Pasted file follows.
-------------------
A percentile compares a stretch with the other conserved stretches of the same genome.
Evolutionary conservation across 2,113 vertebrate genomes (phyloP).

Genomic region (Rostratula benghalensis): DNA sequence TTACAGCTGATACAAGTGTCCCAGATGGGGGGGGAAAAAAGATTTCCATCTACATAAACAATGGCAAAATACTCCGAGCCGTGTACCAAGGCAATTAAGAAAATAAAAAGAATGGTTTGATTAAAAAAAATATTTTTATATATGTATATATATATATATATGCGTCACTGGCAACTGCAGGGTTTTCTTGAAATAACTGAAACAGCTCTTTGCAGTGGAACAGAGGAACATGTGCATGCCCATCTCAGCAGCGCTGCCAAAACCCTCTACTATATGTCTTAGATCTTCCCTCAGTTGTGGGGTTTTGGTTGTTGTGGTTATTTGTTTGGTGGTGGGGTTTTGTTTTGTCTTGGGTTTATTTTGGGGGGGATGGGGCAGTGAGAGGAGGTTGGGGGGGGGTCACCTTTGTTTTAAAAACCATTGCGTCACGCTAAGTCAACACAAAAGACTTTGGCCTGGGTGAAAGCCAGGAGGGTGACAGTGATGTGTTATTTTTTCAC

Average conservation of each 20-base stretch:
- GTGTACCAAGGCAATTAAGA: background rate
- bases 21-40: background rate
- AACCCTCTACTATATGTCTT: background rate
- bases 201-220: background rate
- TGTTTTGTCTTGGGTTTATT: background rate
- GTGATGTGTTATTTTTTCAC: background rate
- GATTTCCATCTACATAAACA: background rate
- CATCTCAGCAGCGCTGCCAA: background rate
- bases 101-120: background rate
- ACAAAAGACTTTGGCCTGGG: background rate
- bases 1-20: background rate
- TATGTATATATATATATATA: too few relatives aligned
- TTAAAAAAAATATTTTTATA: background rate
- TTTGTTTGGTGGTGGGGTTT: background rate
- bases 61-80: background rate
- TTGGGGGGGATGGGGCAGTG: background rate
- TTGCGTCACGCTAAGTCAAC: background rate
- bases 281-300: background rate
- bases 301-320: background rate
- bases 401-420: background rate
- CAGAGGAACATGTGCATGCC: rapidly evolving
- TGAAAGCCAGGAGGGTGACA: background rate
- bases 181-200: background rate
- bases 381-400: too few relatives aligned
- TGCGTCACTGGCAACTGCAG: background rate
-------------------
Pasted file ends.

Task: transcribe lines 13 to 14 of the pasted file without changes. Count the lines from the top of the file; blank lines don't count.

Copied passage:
- bases 101-120: background rate
- ACAAAAGACTTTGGCCTGGG: background rate